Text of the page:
USC Viterbi researchers are helping to increase exposure to language in deaf infants to improve their development of language, reading, grammar, and writing skills for the rest of their lives.
RAVE, or Robot Avatar Thermal-Enhanced Prototype, is a learning tool designed specifically for deaf infants to give them increased exposure to sign language at a young age to help them develop a strong foundation for vocabulary, grammar, and language. USC collaborated with researchers from three other universities, Gallaudet University, Yale University and the University G. D’Annunzio of Chieti-Pescara, to design this prototype.
Exposure to language at an early age is crucial for normal and successful language development in children with hearing. By as early as 6 months old, babies learn the sounds of their native languages and reach peak sensitivity in beginning to develop and understand words. During this critical period, exposure to meaningful patterns of language in the infant brain leads to larger vocabulary, better grammar use, improved reading skills, and better overall language skills.
Interestingly, this pattern also applies to non-verbal languages, like sign language, which actually stimulates the same area of the brain that spoken language does. For deaf babies, having exposure at a young age to the hand signals that go along with sign language is crucial.
However, this exposure can often be difficult to achieve, especially since the majority of deaf babies are born to hearing parents, who face pressure to learn sign language very quickly to prevent their children from facing a disadvantage later in life.
The RAVE device consists of a digital human on a screen, several sensing devices, and a tangible, 3-D robot. The robot, an adorable and expressive cyborg with round blue eyes and a fluff of mohawk, attracts the attention of the hearing-impaired baby with physical movement and directs the infant to the screen. A thermal imaging camera scans the child’s face for increased interest. Face tracking software determines when he or she is most likely to be engaged with the screen. At that point, the onscreen avatar engages the baby in conversation, producing American Sign Language along with the natural human facial expressions, posture, and body language that would accompany this normal communication experience.
Two teams of researchers at USC are involved in the project. The Natural Language Dialogue Group is led by David Traum, the director for national language research at the USC Institute for Creative Technologies (ICT) and a research professor in the Department of Computer Science at the USC Viterbi School of Engineering. The Character Animation and Simulation Group is led by Ari Shapiro, a research assistant professor in the Department of Computer Science at USC Viterbi.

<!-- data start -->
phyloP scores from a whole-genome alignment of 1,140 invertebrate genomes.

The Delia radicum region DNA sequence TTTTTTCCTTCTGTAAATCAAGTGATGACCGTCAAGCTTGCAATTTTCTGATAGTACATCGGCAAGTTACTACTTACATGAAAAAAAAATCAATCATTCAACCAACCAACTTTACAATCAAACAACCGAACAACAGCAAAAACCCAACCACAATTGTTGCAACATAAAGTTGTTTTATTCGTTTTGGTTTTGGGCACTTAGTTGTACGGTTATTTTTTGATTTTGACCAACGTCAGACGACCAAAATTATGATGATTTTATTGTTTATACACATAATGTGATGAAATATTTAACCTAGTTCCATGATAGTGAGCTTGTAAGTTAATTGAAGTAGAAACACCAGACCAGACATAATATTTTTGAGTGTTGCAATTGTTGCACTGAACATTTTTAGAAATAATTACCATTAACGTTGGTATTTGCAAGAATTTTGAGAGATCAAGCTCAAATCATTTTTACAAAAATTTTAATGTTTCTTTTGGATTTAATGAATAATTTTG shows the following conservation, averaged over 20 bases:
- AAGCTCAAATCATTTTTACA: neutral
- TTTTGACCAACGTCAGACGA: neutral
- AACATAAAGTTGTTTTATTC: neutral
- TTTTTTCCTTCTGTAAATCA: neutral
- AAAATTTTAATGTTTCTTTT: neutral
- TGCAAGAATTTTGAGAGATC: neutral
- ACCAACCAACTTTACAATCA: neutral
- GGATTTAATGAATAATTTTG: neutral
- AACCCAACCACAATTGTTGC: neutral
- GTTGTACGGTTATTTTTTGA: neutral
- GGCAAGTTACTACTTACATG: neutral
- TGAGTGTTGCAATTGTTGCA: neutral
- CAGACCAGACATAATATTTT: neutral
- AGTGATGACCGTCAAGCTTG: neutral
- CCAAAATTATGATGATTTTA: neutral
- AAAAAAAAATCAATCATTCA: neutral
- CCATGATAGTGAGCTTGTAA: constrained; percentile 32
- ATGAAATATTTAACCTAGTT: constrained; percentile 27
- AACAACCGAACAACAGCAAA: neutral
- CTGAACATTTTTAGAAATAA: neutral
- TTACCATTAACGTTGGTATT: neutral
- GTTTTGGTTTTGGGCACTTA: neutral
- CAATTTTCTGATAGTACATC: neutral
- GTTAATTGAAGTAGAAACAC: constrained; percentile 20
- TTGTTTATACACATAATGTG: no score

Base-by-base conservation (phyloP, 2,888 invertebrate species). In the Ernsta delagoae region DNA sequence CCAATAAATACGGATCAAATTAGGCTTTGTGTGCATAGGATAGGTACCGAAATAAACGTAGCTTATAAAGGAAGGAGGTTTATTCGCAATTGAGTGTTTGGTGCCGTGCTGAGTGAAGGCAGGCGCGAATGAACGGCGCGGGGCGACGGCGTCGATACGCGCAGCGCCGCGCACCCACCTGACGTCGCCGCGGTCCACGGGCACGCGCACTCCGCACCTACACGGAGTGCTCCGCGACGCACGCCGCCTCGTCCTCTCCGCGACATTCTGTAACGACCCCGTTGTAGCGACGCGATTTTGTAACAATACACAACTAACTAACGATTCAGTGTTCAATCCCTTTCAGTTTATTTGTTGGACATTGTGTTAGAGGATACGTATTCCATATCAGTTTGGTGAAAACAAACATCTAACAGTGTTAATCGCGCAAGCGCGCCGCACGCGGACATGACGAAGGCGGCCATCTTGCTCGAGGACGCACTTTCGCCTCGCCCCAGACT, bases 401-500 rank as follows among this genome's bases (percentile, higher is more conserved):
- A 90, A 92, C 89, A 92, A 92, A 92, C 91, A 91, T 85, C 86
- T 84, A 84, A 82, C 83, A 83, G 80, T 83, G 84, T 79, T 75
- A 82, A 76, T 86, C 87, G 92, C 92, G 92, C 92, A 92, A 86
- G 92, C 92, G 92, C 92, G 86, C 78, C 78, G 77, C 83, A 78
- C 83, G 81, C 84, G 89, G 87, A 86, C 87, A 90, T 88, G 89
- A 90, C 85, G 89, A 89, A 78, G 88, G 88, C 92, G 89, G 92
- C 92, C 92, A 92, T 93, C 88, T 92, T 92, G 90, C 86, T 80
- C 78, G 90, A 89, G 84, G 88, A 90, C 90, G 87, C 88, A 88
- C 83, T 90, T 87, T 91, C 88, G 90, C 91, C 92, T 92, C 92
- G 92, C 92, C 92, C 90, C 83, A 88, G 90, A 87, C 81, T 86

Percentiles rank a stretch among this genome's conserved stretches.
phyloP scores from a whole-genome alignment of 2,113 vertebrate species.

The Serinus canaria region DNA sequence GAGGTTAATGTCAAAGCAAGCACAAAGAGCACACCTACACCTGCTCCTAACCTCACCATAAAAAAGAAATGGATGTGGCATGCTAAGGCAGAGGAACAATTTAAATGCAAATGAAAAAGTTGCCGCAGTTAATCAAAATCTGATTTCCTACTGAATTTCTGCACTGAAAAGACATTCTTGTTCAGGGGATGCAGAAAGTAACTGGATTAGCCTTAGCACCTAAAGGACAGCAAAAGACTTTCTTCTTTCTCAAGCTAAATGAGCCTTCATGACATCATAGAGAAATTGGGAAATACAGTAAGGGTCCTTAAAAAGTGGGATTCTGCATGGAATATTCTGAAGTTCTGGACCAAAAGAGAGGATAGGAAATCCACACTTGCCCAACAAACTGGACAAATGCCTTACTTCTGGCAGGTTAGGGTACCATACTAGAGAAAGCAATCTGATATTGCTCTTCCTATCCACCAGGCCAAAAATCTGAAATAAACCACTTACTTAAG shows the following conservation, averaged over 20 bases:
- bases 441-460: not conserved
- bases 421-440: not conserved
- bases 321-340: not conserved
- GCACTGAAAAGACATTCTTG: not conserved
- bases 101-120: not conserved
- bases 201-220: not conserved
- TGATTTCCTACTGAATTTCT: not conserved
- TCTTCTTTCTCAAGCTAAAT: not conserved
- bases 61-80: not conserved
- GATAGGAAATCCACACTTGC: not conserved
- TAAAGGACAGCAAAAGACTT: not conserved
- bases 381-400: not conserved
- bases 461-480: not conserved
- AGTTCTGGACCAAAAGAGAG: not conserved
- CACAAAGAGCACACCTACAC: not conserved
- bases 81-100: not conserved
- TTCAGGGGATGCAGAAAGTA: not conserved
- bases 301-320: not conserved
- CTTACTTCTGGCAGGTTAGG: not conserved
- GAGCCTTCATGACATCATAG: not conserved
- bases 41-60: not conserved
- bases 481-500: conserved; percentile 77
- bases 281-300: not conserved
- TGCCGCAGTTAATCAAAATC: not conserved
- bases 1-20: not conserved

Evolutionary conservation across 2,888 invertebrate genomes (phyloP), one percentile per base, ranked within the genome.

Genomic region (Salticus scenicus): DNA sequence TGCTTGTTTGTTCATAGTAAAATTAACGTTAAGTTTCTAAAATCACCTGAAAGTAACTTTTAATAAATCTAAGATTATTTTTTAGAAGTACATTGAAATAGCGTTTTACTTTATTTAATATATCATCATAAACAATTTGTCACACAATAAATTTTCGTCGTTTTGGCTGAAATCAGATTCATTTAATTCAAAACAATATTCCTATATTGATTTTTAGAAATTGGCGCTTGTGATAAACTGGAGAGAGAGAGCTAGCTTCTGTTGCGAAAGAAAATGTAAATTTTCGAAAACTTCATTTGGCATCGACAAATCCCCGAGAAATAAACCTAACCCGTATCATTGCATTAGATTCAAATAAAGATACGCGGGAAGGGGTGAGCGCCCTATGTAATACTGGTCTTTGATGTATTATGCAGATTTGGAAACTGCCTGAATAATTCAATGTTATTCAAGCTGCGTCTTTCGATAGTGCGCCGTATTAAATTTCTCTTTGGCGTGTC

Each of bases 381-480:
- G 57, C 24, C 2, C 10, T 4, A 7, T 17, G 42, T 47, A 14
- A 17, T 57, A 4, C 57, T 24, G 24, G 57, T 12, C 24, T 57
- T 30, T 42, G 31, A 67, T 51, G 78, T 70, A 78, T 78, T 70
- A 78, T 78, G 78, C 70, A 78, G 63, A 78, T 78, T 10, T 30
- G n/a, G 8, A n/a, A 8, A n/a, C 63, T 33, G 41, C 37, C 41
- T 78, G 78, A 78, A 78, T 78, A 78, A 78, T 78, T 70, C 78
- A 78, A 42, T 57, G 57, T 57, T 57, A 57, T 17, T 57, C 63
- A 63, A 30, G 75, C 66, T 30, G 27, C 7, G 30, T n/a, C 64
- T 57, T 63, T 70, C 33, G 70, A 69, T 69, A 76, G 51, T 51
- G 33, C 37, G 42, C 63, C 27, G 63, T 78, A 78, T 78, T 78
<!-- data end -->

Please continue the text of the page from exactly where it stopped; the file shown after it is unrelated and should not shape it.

A crucial ICT researcher in Traum’s Natural Language Dialogue Group is Setareh Nasihati Gilani, Ph.D. CS ’20. Nasihati Gilani spearheaded the design of the communication and interaction of the robot and the digital avatar. Furthermore, she wrote the code for RAVE’S eye-tracker component that automatically calibrates when the infant is engaged and looking at the virtual human.
The Shapiro-led team created the graphics and animations behind the avatar, working with Gallaudet University to control the human-like avatar’s facial expressions, hand movements, and body language.
Laura Ann Petitto, RAVE’s lead researcher and an educational neuroscientist at Gallaudet University, a university for the deaf and hard of hearing, first began the project in 2014. The first version of the current system was completed in August 2016. The project has received funding from the National Science Foundation, as well as the William Keck Foundation.
Preliminary results of experiments using the RAVE tool have proven highly successful, according to Traum. In the most recent study, all babies remained engaged with the signing avatar for over four minutes, a very long time for a 4- month old infant.
RAVE is not designed as a replacement for quality time infants spend communicating with parents and loved ones but instead as a supplement for homes that may lack the means to offer constant stimulation to their children.
“We used these technologies to try to overcome previous results that indicated that while babies of this age learn from watching people, showing recordings of the same people did not lead to learning,” Traum explained. “Unlike passive TV, the RAVE actively engages the babies and reacts to their behavior.”